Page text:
At approximately 2 a.m. Saturday, I jerked awake. In my dreams, my mind had constructed a computer that fabricated dreams based on the tone and pitch of my voice, as I read poetry aloud. On this screen of my subconscious there was a forest scene, and over the futuristic speakers an immediately recognizable "ba bum" played. This dream machine (in my dreams) broadcast the opening credits of Twin Peaks. And that's when I physically shuddered myself out of my dreams.
But here's the strangest part. The computer that fabricates dreams? That was based on an art exhibition I'd seen Friday afternoon at the Dallas Contemporary.
New media artists, and husband and wife, Frank and Lee Dufour concocted their latest collaborative piece by thinking about what it's like to remember a dream. "Your brain creates visions without your eyes, and sounds without your ears, what is that?" asks Frank, his French accent giving each words an extra pop. Lee chimes in, "We wanted to recreate not as much the dream experience but the state of reverie, of being lost in one's thoughts or remembering."
To explore what they could do with this idea, they began to survey friends and scour the Internet, searching for the most common dream visuals. You can imagine much of the results from your own dreams: the beach, running without moving, teeth falling out. When they began to create the video element -- the art for which Lee takes much, but not all of the credit -- they decided to focus on the beauty of the subconscious. Frank says he was adamant, "No nightmares."
To say that "Dreamarchitectronics" is just a piece of dreamlike video art with a soundscape would be reductive and wholly inaccurate. It's a futuristic installation that links the individual viewer to a computer system that molds each experience to your words and tone. Walking into the Contemporary's back room, you'll see a television screen with a gray-scale video loop. At the bottom of the screen it says, "choose an extract & read aloud. the system is listening." Walk closer and stand between two white screens, which are actually part of a noise-cancellation system. The gallery you just walked out of may begin to feel far away. In front of you rests a book of poetry selections by French author Gaston Bachelard, chosen for his interest in the dream world.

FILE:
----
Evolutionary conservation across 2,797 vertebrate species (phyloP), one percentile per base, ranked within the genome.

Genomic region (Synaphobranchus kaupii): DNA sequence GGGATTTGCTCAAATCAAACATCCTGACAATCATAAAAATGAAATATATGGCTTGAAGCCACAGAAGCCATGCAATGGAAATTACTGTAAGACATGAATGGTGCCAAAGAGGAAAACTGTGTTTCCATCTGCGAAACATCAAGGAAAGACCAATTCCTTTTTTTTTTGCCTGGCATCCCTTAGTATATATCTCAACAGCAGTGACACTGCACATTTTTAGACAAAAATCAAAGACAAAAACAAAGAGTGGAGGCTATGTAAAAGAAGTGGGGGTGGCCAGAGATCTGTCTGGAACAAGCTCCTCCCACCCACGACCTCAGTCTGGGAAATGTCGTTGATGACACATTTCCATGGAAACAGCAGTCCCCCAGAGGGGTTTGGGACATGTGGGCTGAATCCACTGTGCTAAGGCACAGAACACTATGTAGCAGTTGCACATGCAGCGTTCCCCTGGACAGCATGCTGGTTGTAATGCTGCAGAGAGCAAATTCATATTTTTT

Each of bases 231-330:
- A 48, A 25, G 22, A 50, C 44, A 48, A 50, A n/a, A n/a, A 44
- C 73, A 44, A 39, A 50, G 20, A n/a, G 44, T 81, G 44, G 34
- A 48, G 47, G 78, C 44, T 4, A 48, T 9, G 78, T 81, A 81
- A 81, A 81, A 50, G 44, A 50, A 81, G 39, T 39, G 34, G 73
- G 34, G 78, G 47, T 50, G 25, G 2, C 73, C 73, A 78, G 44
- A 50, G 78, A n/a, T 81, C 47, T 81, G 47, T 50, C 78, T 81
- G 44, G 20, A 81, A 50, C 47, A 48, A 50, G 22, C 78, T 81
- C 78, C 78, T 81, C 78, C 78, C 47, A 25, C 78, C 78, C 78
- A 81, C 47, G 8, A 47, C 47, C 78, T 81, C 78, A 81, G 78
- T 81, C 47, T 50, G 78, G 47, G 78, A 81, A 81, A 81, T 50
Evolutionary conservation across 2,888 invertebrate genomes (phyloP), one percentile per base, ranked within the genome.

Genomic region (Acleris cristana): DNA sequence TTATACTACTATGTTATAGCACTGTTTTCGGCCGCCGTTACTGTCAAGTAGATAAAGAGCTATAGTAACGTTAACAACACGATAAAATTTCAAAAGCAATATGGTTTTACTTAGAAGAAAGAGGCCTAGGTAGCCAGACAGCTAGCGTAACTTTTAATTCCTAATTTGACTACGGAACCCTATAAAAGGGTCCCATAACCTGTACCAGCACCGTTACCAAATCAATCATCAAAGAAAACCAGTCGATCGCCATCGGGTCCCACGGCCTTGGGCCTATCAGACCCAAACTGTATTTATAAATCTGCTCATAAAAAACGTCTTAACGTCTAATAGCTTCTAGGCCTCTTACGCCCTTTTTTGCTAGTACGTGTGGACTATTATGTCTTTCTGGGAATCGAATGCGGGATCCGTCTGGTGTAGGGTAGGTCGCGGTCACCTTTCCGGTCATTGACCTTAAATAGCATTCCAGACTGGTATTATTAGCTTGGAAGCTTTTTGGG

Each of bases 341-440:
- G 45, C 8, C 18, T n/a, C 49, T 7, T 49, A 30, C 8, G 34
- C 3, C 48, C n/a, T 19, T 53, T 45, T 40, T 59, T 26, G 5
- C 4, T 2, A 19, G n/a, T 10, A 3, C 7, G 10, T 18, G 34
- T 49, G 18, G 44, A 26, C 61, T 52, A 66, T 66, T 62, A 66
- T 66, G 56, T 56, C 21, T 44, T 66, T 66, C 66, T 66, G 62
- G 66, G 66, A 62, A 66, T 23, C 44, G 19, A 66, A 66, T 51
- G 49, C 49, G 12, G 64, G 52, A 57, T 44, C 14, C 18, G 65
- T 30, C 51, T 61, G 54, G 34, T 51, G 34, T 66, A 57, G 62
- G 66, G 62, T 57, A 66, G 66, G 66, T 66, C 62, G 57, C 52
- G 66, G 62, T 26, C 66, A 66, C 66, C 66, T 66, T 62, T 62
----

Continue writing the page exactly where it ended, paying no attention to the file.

"It's a complicated system," says Frank. After he's attempted to explain the "tunnels of sound" created by directional speakers, demonstrated how the voice-activated microphone captures diction, pitch and timbre, and explained the noise cancellation technology, Lee insists that he shows me the back end. "The last layer of the tech cheesecake is the programming, the coding."
The art resides in the computer. Without a complicated spiderweb graph that connects hundreds of words to thousands of sounds and video, the system would just be a linear video art piece. The programming Frank has created that pulls it all together looks like the most complicated geometric equation I've ever laid eyes on. To me, it looks like the messiest result of my childhood Spirograph. But each line and each triangular shape is a language Frank speaks fluently -- it's his art. And pardon my French, but it's really fucking cool.
When he minimizes the programming to return to the flickering videos, I ask him if I can play with it. I flip through the book of poetry, then "choose an extract & read aloud." And the system was listening, as it immediately put together video clips of a white shirt -- or was it a sheet? -- dangling in a window, cross fade into a woman wearing a mask that looks like one used for fencing. She points to her left. Then, enters a beach. I giggle. When it ends I remember that Frank and Lee and the Dallas Contemporary's Autumn Hill are all watching me. "Awesome," I say. Frank and Lee smile knowingly.
It took me a few weeks to get around to seeing "Dreamarchitectronics," but when I left I've been telling everyone. Go. See. It. So, now I'm telling you. There isn't much new media art in Dallas, so don't miss your chance. It remains on display through December 21, and the Dallas Contemporary is open from 11 a.m.-6 p.m. Tuesday through Saturday and noon- 5 p.m. Sundays. Admission is free.
If you want to hear Frank & Lee Dufour explain their technology, and trust me on this one, you do, head to the Dallas Contemporary (161 Glass St.) tonight, 7 p.m. Wednesday, November 19.
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